“Ask Omegawave”: The Windows of Trainability—Applications (Part II)

“Ask Omegawave” is an educational series during which we will be engaging in informal Q&A sessions with members of Omegawave’s science team, including Co-founder Val Nasedkin and our Senior Research Scientist Roman Fomin. Read Part I, Windows of Trainability—Foundations here.

Question: If you are following a training plan and your Windows are in the red for the activity you have planned for that day, how much should you be changing your training plan for a one-day score versus for a more chronic situation?

Val Nasedkin: Let’s start from this question: Why are you doing the workout in the first place? And the answer is, you are trying to get a certain type of benefit. I don’t care what that benefit is—it could be improving technique, it could be improving endurance, or it could be a speed and power workout, it doesn’t matter. So, now, let’s assume—even based on one assessment—that I can tell you, yes, you can do it today… but you’re not going to get the benefit due to your current functional state. Would you still do it? So, for us, it doesn’t matter if the condition was there for three days or one day. What we do know is that it’s there. So if you come to a workout, and you measure your temperature, and it’s 103 degrees—do you say, it’s okay, it’s only one day, yesterday it was normal. Would you still do the workout?

Q: The “Old School” way is to toss out the thermometer and plow through whatever workout’s on the schedule, regardless of how you feel.

VN: The reality is, if I’m trying to get the benefit from this workout, I need to make sure the probability of that benefit is very high. If the probability of that benefit is low, but the probability of me being injured is high, then I’m going to really have to think about it. So, again, in our case, it doesn’t matter if [the red score] has been there for many days—that’s a different situation, and we do take that into consideration—or one day. For current Readiness, it doesn’t matter.

Q: With our system and the measurements we take, can we account for situations like “heavy legs” that might make someone struggle through a run, or the after-effects of doing a lift or exercise that you typically don’t do, which could create soreness in one specific muscle group without overtaxing any particular regulatory system?

VN: Let’s be realistic—of course biological cost can be affected by many, many different systems, so it doesn’t have to be only physiological. If you are biomechanically incorrect, it can also increase your cost. If you are injured, it can increase your cost. If you are sick, it can increase your cost. So, to evaluate the cost, you have to measure multiple systems. We don’t measure everything. We measure the primary physiological regulatory systems, and even then not all of them. That’s our limitation. We measure the central nervous system’s state, we measure the autonomic nervous system’s state, we extrapolate cardiac state from both ECG analysis and HRV analysis, we extrapolate the responses of your body to different types of energy work through ECG changes, and that evaluates physiological cost.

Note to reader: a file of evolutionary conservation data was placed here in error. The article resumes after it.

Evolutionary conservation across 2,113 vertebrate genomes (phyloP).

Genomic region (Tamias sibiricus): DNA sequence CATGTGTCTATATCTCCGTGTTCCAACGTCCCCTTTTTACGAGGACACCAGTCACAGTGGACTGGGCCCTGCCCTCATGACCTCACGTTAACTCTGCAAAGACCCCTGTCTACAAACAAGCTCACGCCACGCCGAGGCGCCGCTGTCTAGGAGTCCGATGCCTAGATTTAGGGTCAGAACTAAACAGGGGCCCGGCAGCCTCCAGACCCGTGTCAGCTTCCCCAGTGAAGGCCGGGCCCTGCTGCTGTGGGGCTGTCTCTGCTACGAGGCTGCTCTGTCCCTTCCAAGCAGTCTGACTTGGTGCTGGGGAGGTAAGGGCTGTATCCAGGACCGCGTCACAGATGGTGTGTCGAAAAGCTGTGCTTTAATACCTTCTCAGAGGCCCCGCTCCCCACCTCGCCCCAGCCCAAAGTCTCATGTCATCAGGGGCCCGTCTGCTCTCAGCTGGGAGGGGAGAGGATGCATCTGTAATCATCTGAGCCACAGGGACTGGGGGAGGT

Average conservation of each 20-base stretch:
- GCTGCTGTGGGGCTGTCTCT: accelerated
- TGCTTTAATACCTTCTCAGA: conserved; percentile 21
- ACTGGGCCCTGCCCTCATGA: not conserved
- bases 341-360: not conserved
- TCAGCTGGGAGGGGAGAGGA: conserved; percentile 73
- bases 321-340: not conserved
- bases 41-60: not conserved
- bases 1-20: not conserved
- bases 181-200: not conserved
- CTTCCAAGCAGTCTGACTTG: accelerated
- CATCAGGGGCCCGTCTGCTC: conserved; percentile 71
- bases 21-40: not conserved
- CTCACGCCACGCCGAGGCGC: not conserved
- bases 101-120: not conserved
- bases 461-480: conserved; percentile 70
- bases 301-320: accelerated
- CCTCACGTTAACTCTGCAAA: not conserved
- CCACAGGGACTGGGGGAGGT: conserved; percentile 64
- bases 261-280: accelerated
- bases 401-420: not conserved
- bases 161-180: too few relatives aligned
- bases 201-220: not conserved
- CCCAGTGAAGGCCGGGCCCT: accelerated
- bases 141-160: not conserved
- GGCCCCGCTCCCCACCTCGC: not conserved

Those are parameters that are hard for humans to analyze by perception. Maybe when the situation is very extreme it’s easy to say “I’m so fried after that workout yesterday,” but from day-to-day activities, it’s hard for humans to say “Hmm, I think my central nervous system is not quite where it needs to be,” or “my autonomic balance is not quite there.” But it is easier for people to say “hey, my muscles are sore.” On a certain level, we can at least expect that people can recognize that condition on their own and apply that knowledge to changes in their training. If all of our systems that we measure say “great, green,” but you have muscle fatigue, my advice is, adjust your training to how you feel. We are trying to give people information based on things that are very hard to perceive. Muscles are a lot easier to assess subjectively.

Q: So, for example, if you suffer a minor ankle sprain while running, would you expect any change in your Windows of Trainability from that?

VN: It comes down to how aggressively the body will attack this problem. Certain injuries will show physiologically, because as the healing process starts, the physiological processes of the body changes. If it changes significantly enough for us to measure, we will see it. In some cases, we will not see it—because it just did not produce a significant response. But for the runner you mentioned, the problem is still there in their ankle. So, please, make your own decision and be smart about it, even though our system says your biological systems are fine.

Roman Fomin: Using Omegawave, we are getting information from supported systems. Supported physiological systems. Without them, you cannot survive. Without some muscles, or even an arm or a leg, you can. But without your heart or your brain, you can’t. So our assessments are 100% based on the functional state of those supported systems.

We have to get this information because if we can see issues inside those systems, it doesn’t matter how perfectly your muscles feel. If you have issues in your engine… say your car, right now it looks perfect, it could be those most expensive car in the world, but if your engine is poor, it’s not going to perform.

Q: Moving from individual athletes to a team sport setting where perhaps you have a lot of moving parts, fast-paced practices, skill coaches & position coaches in the mix, and the action on the field requires all four qualities of the Windows of Trainability in some combination, with all of that going on, how do you suggest coaches apply the Windows concept on a basic level?

VN: First, let’s talk about the objective of the training process. What we believe is that through proper training, you can create an organism that keeps these windows open all the time. That’s the whole concept of training. Let’s assume that you did not train them in such a way that keeps these windows open: the windows are closing and opening as you go along. The goal is still the same—for competition day, you want them as open as possible.